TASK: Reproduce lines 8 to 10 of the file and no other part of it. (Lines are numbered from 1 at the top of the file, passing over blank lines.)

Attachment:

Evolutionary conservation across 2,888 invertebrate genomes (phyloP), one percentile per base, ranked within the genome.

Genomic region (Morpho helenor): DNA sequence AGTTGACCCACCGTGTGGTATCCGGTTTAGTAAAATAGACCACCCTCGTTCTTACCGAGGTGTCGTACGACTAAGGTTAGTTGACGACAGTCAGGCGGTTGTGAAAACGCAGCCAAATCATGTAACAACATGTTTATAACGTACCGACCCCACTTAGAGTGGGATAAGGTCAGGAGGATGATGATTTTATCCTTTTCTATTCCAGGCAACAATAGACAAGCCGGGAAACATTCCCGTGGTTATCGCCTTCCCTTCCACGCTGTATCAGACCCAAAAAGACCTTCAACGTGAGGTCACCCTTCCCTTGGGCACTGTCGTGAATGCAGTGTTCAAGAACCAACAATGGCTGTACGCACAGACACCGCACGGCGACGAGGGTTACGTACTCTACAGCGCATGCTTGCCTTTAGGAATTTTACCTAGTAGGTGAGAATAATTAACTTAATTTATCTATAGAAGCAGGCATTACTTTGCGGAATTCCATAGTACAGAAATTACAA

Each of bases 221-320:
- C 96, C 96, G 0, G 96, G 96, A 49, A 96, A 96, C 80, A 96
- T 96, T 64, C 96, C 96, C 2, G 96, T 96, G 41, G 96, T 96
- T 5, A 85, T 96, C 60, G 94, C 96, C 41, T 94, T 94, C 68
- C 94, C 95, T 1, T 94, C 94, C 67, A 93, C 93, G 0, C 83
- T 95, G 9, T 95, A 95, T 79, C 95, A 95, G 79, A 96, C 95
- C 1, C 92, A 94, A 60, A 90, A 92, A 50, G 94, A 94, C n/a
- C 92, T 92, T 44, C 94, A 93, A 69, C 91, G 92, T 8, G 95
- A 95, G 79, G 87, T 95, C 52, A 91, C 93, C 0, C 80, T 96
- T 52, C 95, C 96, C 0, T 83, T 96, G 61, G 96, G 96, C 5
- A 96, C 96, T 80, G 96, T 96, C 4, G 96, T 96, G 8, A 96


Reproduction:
- T 95, G 9, T 95, A 95, T 79, C 95, A 95, G 79, A 96, C 95
- C 1, C 92, A 94, A 60, A 90, A 92, A 50, G 94, A 94, C n/a
- C 92, T 92, T 44, C 94, A 93, A 69, C 91, G 92, T 8, G 95